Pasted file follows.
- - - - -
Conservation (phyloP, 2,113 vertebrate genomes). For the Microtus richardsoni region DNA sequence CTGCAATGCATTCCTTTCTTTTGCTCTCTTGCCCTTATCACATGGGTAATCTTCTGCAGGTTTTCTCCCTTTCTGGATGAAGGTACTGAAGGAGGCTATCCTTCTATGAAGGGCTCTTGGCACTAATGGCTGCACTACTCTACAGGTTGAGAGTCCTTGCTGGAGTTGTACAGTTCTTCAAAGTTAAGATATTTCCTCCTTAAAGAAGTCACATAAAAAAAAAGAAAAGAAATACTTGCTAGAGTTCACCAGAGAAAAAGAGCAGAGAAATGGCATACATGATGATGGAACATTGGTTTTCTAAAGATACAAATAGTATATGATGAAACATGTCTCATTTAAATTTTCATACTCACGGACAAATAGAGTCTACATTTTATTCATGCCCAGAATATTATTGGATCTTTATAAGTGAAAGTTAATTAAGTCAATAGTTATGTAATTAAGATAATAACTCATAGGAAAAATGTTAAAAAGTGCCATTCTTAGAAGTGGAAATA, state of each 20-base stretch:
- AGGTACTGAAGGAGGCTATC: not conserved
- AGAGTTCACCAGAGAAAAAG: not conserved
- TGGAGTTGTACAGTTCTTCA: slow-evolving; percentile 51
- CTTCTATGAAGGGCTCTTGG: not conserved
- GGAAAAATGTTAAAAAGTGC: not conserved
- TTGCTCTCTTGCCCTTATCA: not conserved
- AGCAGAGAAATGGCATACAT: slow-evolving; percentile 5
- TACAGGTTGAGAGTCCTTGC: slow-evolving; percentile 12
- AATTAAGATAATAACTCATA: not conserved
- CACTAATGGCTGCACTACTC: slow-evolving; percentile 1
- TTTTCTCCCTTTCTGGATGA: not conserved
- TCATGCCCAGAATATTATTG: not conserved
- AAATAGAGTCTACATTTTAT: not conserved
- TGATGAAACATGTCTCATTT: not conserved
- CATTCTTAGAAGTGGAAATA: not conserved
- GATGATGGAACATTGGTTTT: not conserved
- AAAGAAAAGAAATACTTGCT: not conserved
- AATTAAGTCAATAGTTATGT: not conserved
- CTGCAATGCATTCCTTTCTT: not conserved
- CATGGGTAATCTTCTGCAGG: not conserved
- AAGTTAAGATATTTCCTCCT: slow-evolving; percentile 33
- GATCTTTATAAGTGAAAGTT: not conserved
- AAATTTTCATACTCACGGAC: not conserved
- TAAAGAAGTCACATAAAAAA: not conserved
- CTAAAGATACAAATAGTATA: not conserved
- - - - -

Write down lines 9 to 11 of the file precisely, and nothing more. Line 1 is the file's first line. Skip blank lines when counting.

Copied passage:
- TACAGGTTGAGAGTCCTTGC: slow-evolving; percentile 12
- AATTAAGATAATAACTCATA: not conserved
- CACTAATGGCTGCACTACTC: slow-evolving; percentile 1